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The National Portrait Gallery acknowledges the Traditional Custodians of Country throughout Australia and recognises the continuing connection to lands, waters and communities. We pay our respect to Aboriginal and Torres Strait Islander cultures and to Elders both past and present.

Aboriginal and Torres Strait Islander viewers are warned that this website contains images of deceased persons.

Lew Hoad, 1954

Ern McQuillan

gelatin silver photograph on paper (image/sheet: 40.5 cm x 30.3 cm)

Lew Hoad (1934-1994), tennis champion, was born in Sydney. He played his first Davis Cup competition in 1952 and helped the Australian team to victory with a thrilling win over Tony Trabert. This photograph shows him playing in the Davis Cup at White City in 1954. In 1956, he won the Wimbledon, French and Australian singles titles, but was prevented from winning the Grand Slam by his compatriot and 'tennis twin' Ken Rosewall in the final of the US Open. He won the Wimbledon doubles titles in 1953, 1955 and 1956 and the singles title again in 1957. Between 1953 and 1956 he won 13 Grand Slam titles, 10 out of 12 Davis Cup singles for Australia and seven out of nine doubles. He later became a successful coach on Spain's Costa del Sol. In a 1999 article naming the Sportsman of the Century for the Guardian newspaper, Frank Keating described his complete absence of 'gamesmanship, meanness or sly endeavour'. Hoad, he wrote, was the very best player at tennis as well, simultaneously, as the very best sportsman at sportsmanship'.

Collection: National Portrait Gallery
Purchased 2003

Accession number: 2003.115

Currently not on display

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Artist and subject

Ern McQuillan (age 28 in 1954)

Lew Hoad (age 20 in 1954)

Subject professions

Sports and recreation

Related information

The Companion

Permanent collection catalogue

Café and shop

On one level The Companion talks about the most famous and frontline Australians, but on another it tells us about ourselves: who we read, who we watch, who we listen to, who we cheer for, who we aspire to be, and who we'll never forget. The Companion is available to buy online and in the Portrait Gallery Store.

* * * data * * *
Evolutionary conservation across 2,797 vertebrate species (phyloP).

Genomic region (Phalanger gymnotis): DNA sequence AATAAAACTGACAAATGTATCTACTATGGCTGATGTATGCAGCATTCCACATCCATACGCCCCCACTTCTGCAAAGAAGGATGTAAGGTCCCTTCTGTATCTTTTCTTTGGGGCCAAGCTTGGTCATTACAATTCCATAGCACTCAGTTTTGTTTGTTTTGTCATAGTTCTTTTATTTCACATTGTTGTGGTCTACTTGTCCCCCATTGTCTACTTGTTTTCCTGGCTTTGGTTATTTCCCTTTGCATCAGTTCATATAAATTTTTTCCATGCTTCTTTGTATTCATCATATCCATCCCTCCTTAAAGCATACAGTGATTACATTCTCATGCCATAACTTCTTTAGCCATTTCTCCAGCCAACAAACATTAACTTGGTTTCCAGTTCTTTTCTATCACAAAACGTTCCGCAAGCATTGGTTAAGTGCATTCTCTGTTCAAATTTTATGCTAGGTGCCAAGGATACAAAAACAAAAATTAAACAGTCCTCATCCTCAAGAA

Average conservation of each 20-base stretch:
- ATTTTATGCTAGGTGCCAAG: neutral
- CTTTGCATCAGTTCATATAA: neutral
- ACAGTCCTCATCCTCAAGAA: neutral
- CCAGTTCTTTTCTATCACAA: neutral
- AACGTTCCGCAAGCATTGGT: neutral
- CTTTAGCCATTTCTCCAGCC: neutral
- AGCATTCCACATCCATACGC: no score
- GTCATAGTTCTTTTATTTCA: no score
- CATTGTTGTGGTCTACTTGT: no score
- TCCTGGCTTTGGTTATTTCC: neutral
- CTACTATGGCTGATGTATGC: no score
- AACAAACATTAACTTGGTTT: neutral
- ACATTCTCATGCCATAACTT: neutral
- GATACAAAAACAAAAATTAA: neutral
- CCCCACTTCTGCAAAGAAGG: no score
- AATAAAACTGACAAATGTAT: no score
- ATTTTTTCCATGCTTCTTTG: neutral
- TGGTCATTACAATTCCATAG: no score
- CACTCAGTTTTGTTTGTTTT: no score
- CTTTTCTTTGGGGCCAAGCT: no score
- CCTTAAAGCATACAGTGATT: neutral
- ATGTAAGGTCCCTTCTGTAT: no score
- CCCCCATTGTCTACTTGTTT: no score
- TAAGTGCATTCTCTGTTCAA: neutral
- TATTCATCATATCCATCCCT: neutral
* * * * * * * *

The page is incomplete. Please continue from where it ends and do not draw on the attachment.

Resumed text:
Betty Cuthbert, 1955 (printed 2003) Ern McQuillan
Betty Cuthbert, 1955 (printed 2003) Ern McQuillan
Betty Cuthbert, 1955 (printed 2003) Ern McQuillan
Betty Cuthbert, 1955 (printed 2003) Ern McQuillan

Hop, skip, shoot

Magazine article by Simon Elliott, 2004

Former NPG Deputy Director, Simon Elliott talks with Ern McQuillan about his life and career as a sports photographer.

In the mirror: self portrait with Joy Hester, 1939 Albert Tucker
In the mirror: self portrait with Joy Hester, 1939 Albert Tucker
In the mirror: self portrait with Joy Hester, 1939 Albert Tucker
In the mirror: self portrait with Joy Hester, 1939 Albert Tucker

Depth of Field

Portrait Photography from the Collection

Previous exhibition, 2004

Over the last five years the National Portrait Gallery has developed a collection of portrait photographs that reflects both the strength and diversity of Australian achievement as well as the talents of our photographers.

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The National Portrait Gallery acknowledges the Traditional Custodians of Country throughout Australia and recognises the continuing connection to lands, waters and communities. We pay our respect to Aboriginal and Torres Strait Islander cultures and to Elders both past and present.

Aboriginal and Torres Strait Islander viewers are warned that this website contains images of deceased persons.